The recently opened ‘Rhythmic Water Fountain’ has been drawing whole families to view it every night. A welcome change for city folk after their dinner in town.
MBI has planted trees along the pedestrian walkway on many roads in the city centre. It is pleasant to see greenery in the midst of a concrete jungle. The trees with tall slender barks and different shapes of bushy tops look beautiful. It is nice to see real trees instead of planting plastic trees as was done previously in some areas.
These trees absorb carbon dioxide emissions from the vehicles and produce oxygen making the atmosphere healthy. They provide shade and also a place for birds to nest in the town area.
The trees especially in front of KFC in Jalan Dato Onn Jaafar have grown tall and are not only beautiful but also provide shade at the busy junction. Similar sites exist in a number of other areas.
The down side is that in a few of places, the height of the bush is very low and pedestrians have to be careful not to hurt their heads. One example is the tree in front of Kamdar Store on Jalan Raja Musa Aziz. There are also locations where the trees obstruct pedestrians from walking.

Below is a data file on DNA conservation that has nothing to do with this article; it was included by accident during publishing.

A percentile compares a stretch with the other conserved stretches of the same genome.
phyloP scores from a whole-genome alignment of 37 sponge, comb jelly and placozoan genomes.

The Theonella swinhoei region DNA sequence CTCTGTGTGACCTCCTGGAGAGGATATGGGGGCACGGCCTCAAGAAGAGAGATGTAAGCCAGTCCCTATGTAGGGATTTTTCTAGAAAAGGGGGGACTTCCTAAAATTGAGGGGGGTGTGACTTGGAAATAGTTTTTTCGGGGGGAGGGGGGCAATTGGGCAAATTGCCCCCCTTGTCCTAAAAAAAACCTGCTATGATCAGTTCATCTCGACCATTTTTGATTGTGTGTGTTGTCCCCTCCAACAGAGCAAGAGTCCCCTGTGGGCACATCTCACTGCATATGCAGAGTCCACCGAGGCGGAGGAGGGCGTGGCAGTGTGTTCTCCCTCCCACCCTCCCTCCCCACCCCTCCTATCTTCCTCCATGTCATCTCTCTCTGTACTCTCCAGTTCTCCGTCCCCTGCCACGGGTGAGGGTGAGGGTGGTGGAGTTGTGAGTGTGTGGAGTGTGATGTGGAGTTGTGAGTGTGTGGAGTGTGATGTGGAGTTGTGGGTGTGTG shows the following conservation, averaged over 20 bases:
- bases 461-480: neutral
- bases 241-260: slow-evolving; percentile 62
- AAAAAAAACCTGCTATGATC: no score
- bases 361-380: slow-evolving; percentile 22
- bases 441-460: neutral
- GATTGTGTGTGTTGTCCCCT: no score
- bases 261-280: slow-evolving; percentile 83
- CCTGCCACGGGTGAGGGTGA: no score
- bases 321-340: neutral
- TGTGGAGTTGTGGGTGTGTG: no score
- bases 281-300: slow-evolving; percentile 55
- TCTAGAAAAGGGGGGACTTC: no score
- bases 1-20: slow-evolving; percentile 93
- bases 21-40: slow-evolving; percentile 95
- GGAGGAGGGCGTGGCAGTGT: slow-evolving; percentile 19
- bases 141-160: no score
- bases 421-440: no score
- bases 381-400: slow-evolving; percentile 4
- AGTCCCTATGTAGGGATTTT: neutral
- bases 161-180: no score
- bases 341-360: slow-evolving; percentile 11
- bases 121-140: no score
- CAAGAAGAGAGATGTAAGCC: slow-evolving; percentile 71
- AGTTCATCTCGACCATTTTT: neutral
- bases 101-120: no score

The trees are planted all over the city and I have just highlighted a couple of them which were brought to my attention. The idea is very good and appreciated by the residents. However, the Landscaping Department must inspect them and ensure they are properly maintained and safe for pedestrians to walk.
Years ago, there was a mini rubbish dump beside the junction of Jalan Bunga Susun Kelapa and Jalan Bunga Raya in Pasir Pinji, Ipoh. Irresponsible people came to dump rubbish at the small, empty plot of land there. They came from all over, on foot, on bicycles or motorbikes, in cars and pick-up trucks to dump kitchen waste, garden refuse and building renovation debris. MBI could not solve the problem as the litterers came faster than the MBI garbage trucks could take the rubbish away. As soon as a garbage truck left, the place was littered again with stray dogs scavenging the garbage – causing a stench and litter all over the place.
Then an MBI lady-worker took the initiative to plant a few crinum lily plants and some wild taro plants around that mini dump site. She must have taken the plants – plant by plant – on, either, her bicycle or motorbike from her kampong and the jungle fringe. She made sure that the plants would not obstruct the view of drivers stopping at the junction proper of Jalan Bunga Susun Kelapa and Jalan Bunga Raya. She planted a few taller plants away from the junction to prevent small lorries from reversing to dump building renovation debris. She would spend time, after her road-cleaning chores, to nurture the plants and to clear that area of weeds and litter. Soon, that ugly, stinking mini dump was no more. It became a beautiful mini garden! Unfortunately, she was transferred from that part of Pasir Pinji, a few years later.